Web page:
This series continues the story of the Great Famine into the notorious year of Black '47 by returning to the town of Skibbereen. Looking at how life in the town changed it details the horrifying lives many had to endure. However starvation was not the only way the famine changed Ireland and the show begins by looking at the unusual story of James Dillon, a coroner in Co Offaly who was tasked with investigating two suspicious deaths in December 1846.
You can get bonus content by supporting the show at patreon.com/Irishpodcast
Mon, 19 June 2017
As the situation deteriorated in Ireland in late 1846, the two Cork towns of Youghal and Skibbereen experienced the unfolding horrors in very different ways. The people of Youghal, due to local dynamics, were in a position to rise up against some of the causes of famine. Through the Autumn of 1846 they launched an insurrection in a desperate bid to stop food being exported. However at Skibbereen in west Cork the people found themselves in a far worse situation. Ravaged by severe starvation from as early as October, the town became notorious for the horrific conditions its inhabitants faced.
You can support the show and get lots of bonus content on patreon at www.patreon.com/irishpodcast.
Mon, 5 June 2017
Many travellers who visited the west of Ireland in the 19th century considered it as a frontier of sorts. They were more often than not deeply racist, yet we still rely heavily on their accounts to reconstruct a picture of life at the time. In this show I question how reliable their accounts are. In an effort to create a more vivid picture of life in the 1840s I have interviewed with two archaeologists - Franc Myles and Eve Campbell for this show.
You can support the show at patreon.com/irishpodcast
You can contact me at email@example.com
Direct download: History_vs_Reality_-_What_was_life_in_the_1840s_really_like_.mp3
Category:general -- posted at: 5:13am EST
Thu, 25 May 2017
Join Fin as he treks around Achill island visiting Ireland's newest beach and the ruins of a famine era village.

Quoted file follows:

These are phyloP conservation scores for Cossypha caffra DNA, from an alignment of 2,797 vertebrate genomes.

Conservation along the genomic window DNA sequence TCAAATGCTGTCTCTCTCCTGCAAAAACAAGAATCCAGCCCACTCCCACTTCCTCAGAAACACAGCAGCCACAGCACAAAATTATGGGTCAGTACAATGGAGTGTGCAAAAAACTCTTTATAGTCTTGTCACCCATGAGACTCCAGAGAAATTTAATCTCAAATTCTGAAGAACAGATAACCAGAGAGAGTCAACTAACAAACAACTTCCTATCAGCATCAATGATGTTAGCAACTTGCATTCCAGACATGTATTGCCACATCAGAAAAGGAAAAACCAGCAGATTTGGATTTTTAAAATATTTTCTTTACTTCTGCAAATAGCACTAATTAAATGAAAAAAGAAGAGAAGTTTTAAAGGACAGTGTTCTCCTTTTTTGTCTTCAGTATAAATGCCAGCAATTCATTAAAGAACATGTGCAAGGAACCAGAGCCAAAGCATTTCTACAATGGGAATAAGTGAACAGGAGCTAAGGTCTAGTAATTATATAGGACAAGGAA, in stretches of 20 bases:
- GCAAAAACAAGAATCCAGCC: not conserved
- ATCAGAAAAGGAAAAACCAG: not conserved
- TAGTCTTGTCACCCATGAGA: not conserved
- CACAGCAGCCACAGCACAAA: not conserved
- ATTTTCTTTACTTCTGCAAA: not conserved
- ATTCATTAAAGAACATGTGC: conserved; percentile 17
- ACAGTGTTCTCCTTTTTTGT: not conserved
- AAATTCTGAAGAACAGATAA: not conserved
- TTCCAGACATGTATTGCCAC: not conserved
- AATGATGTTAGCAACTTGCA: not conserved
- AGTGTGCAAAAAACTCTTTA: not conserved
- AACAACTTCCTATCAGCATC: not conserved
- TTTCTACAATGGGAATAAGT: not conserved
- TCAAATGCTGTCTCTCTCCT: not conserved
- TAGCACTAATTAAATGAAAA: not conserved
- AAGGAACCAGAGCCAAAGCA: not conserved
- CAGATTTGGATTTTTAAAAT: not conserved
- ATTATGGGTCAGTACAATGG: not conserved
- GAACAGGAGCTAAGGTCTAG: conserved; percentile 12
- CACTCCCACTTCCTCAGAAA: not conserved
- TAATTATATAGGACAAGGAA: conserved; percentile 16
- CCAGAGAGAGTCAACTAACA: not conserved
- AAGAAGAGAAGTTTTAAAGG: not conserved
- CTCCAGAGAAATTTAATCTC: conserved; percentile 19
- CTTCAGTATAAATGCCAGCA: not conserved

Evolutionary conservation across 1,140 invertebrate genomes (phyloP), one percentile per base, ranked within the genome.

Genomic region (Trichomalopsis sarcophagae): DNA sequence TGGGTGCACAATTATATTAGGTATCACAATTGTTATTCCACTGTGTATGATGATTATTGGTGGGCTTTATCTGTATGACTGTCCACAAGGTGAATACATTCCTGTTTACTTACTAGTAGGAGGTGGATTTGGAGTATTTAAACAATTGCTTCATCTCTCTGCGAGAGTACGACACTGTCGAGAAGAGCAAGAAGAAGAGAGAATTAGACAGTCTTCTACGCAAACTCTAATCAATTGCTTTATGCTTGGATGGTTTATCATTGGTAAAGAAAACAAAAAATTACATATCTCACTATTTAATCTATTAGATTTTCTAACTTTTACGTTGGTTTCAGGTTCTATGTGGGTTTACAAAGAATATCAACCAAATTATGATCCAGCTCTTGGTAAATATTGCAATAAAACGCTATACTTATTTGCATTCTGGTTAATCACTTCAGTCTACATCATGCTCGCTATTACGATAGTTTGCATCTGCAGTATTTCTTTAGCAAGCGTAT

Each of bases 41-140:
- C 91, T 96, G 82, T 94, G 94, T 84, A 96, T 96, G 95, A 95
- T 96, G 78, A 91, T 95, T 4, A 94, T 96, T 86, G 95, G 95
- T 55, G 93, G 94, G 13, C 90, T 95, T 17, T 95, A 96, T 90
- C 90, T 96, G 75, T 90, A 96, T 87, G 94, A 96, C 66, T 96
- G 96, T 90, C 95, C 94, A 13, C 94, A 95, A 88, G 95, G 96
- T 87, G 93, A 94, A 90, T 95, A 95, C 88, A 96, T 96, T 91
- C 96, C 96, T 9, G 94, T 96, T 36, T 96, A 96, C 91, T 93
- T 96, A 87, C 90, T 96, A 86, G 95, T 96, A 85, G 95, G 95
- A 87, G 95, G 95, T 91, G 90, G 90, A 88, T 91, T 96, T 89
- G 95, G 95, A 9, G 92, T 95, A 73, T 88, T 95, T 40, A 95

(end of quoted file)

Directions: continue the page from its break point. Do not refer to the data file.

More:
To get exclusive content from Achill check out patreon.com/irishpodcast
Tue, 23 May 2017
Through the summer of 1846 Ireland had endured terrible hunger and suffering. However against the odds the numbers who had starved to death were few. As many waited in great anticipation for the coming harvest, disaster struck when the potato blight returned on a much wider scale than in 1845. As the Irish MP Daniel O'Connell stated a 'death dealing famine' was on the cards. This show begins with a story of emigration and passengers on an early coffin ship.
In the coming days I am heading to Achill Island of the west coast, where I will be making a series of podcasts and videos about life there during the Famine. You can find out more at www.patreon.com/irishpodcast
Sat, 20 May 2017
Next week you can join me on a virtual road trip to the 1840s! Tune in to find out more...
Tue, 2 May 2017
The summer of 1846 was a tense time in Ireland. As food grew scarce lawlessness, riots and violence became frequent. Everyone eagerly awaited May 15th when the British Government would open it's emergency food depots. Perhaps then the tensions and anxiety at the heart of Irish society would ease? However would the food in these emergency depots be enough to stave off famine until the harvest was ready in Autumn?
Find out in this episode.
(Apologies that this show is late. Research took much longer than usual and then the writing proved tricky in places and I had to rewrite several parts. Thanks for your patience).
You can support the show on patreon at www.patreon.com/irishpodcast